You stood before my dresser mirror brushing your hair. I stood a few feet away and watched you.
You wore no socks, no shoes, and I couldn’t help but think, “My, what big feet you have.”
“The better to wear high heels with,” I supposed.
I saw the silk of your hair and noted how your lips are still as plump as when you were a baby. With your large, blue-green eyes and the slope of your nose, you are beautiful, but you haven’t realized this yet.
I, however, have known it all along.
I observed your long legs and thought about how you have outgrown yet another bike. Your figure is changing too. You are maturing, and every day, I hold my breath… and wait. It won’t be long before we are shopping for bras and I am watching your cheeks flush with embarrassment.
Lately I joke that if you had an extra head atop your own, you’d be as tall as me. What you cannot know is that each time I wrap my arms around you, I kiss your parted hair if only to measure whether you’ve grown. I rest my chin, breathe in your smell, and try to be your cloak, to protect you.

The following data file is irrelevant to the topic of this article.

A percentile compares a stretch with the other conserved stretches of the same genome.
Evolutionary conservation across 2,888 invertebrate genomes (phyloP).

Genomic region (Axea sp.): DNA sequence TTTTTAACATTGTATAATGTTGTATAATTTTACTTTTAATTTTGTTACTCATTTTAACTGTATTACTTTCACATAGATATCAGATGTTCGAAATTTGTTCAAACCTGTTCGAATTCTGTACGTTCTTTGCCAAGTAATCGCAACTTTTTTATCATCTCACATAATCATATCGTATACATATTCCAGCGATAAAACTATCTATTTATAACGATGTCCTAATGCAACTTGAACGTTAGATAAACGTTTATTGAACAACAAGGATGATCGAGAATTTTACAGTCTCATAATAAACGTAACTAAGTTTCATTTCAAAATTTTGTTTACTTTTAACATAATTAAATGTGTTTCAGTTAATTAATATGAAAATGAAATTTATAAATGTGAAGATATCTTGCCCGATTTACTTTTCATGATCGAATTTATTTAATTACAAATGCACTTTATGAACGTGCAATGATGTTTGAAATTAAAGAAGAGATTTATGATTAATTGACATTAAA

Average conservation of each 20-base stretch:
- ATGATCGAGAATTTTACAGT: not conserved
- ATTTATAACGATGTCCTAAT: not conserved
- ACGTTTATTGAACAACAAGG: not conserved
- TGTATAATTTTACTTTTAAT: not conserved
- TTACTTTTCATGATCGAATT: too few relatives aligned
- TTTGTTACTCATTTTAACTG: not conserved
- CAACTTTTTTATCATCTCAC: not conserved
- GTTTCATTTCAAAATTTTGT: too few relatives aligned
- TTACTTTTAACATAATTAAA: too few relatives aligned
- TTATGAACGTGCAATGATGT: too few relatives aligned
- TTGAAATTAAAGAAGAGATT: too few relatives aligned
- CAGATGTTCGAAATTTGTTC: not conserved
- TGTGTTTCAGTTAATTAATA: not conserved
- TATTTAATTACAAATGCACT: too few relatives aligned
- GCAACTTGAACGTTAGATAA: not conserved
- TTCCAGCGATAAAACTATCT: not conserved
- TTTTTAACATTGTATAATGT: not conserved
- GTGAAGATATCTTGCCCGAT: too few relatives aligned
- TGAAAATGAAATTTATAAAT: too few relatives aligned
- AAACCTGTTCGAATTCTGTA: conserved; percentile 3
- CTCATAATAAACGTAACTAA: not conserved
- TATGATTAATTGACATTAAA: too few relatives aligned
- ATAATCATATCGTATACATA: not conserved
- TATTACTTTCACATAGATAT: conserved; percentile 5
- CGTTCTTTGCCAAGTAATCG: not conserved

In front of that mirror, for just a moment, you seemed already a woman, and I was mesmerized.
But then, the brush got snagged in a knot of hair and you turned to me for help. Just like that, you were my child again, albeit one with great, big feet.
Still, the shift has begun. The other evening when I reminded you to use better table manners, I felt the weight of your stare. There was resistance there and defiance flickered in your irides. For now, these challenges pass quickly, but soon, you will be consumed. When that time comes, you will gnash your teeth and growl at me. You will attack when you feel you’ve been provoked–and everything will provoke you.
I know because when I was only a little older than you, I stopped listening to my mother. I ventured into the dark wood and was swallowed whole by the wolf.
Your feet may seem in disproportion to the rest of you now, but when you are freed from the beast, your transformation will be complete. You won’t be my little red riding hood any longer, but I will still be your mother and I will await the day I hear your high heeled shoes on that well-worn path as you return home, to me.